Super zoom cameras offer some of the biggest versatility, thanks to lenses that top out at 50x and even 60x optical zooms but can still perform up close. The Olympus Stylus SP-100 is one of a dozen or so such cameras. And while the SP-100 offers similar specs compared to similarly priced super zoom cameras, it's the first one on the market to include a dot sight to assist in framing objects at the end of that long 50x optical zoom.
With so many options, where does the Olympus SP-100 stand? The SP-100 doesn't have the more advanced options like RAW shooting for enthusiasts, but it does have an excellent autofocusing and processing speed plus a good set of accurate scene and automated modes for the casual shooter. We took the camera for a test spin—here's what we discovered in our Olympus SP-100 review.
Olympus SP-100 Review: Body & Design
Super zoom cameras certainly aren't pocketable, but the trade-off is a more comfortable grip. The Olympus SP-100 certainly follows that logic. Measuring about 5 inches from the front of the lens to the electronic viewfinder, it's a bit larger than some of the other models we tested, but not obtrusively so. The grip is large and makes the camera comfortable to use.
Navigating through the settings and options with the Olympus SP-100 is straightforward and well organized. To the left of the lens is the flash and dot sight pop up as well as a zoom toggle and autofocus lock button. The dot sight pops up just above the viewfinder at the top of the camera and uses a red light to show you where the camera is zoomed in at. Framing can be difficult at the long end of a 50x zoom; the dot sight helps you adjust your shot to get the right element in the image.
Also at the top of the camera is the mode dial, right next to a control wheel for adjusting settings like shutter speed. The shutter button rests comfortably at the top of the hand grip and is surrounded by your typical zoom toggle.
Most of the back of the camera is taken up by the LCD screen. The electronic viewfinder sits out from the camera for more comfortable use, but you have to switch between the two with a button—there's no automatic sensor like on the Sony HX400. The back also holds the function button, a dedicated record button for movies, plus playback and menu options. Shortcuts for exposure compensation, flash, burst mode and timer are included on the menu options.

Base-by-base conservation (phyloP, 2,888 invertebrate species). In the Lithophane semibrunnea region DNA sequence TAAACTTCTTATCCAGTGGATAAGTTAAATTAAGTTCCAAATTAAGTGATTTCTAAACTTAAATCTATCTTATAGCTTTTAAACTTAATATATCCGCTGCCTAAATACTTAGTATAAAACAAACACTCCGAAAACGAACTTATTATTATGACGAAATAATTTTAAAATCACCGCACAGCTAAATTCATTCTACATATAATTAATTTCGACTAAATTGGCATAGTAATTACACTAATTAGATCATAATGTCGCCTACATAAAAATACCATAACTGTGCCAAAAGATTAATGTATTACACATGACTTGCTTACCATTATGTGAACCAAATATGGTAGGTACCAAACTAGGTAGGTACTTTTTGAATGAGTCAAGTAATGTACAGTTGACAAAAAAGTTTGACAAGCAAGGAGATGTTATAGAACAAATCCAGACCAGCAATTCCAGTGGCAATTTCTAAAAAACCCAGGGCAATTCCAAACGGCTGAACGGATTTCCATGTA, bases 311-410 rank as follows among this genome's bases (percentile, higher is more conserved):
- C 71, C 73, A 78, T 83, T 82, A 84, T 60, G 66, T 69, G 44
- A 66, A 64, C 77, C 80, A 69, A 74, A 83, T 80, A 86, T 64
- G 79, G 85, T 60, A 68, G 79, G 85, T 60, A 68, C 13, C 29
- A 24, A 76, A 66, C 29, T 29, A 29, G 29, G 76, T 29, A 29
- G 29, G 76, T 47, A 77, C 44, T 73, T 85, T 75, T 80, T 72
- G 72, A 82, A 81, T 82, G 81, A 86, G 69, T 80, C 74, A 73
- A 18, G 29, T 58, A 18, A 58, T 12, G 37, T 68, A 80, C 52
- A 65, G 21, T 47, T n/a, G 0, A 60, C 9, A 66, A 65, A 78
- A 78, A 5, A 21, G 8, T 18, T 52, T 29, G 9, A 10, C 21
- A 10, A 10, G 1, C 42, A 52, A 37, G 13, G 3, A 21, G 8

By hitting the function button, the user has easy access to basic changes like ISO and image file size with the quick menu. The feature is nice, but not available in every mode—it would come in handy in shutter and aperture priority, but the feature isn't available there. The regular menu is easy to access and organized into a few different categories.
Overall, the Olympus SP-100 scores well in body and design. It doesn't quite have the features of the Sony HX400 with the automatic electronic viewfinder sensor and control wheel around the lens, or a tilting LCD screen like the Fujifilm S1, but it has a solid body and the controls are laid out well.
Olympus SP-100 Review: User Experience and Performance
An action shot from the Olympus SP-100, taken with shutter priority mode
Where the Olympus SP-100 really shines is performance, particularly in speed. The autofocus is quite quick and did a decent job of selecting the right focus point, even when it was off-center. I could take single photos about one second a part with the autofocus on. With the manual focus, shots were about .5 to .75 seconds apart.
The SP-100 doesn't have the fastest burst speed in the category, but it handles sequential images beautifully. Taking a burst of photos at 7 fps, it will take about six images at a time. Processing those photos takes only about four seconds before the next shot is taken. This is an excellent processing time—the Nikon P600 took nearly 30 seconds to process seven images and the Sony HX400 takes about 12 seconds to process ten images at 10 fps. The Fujfilm S1 also has a decent processor, taking about six seconds for nine pictures at 10 fps.
A portrait from the Olympus SP-100
The SP-100 has a solid set of scene and automatic modes; the ones we were able to test performed quite well for the scenario. Along with the usual handful of scene modes, a few of the more unusual ones are the interval shot (for time lapses), e-portrait for smoothing skin tones, backlighting and high dynamic range, as well as a panorama that can also shoot a 360 degree photo. The portrait mode adds a soft effect to images, which works well for many scenarios (try aperture priority if you don't want the soft look). A fun set of digital filters is included too, with special effects like fisheye, sparkle and grainy film that are available in most modes.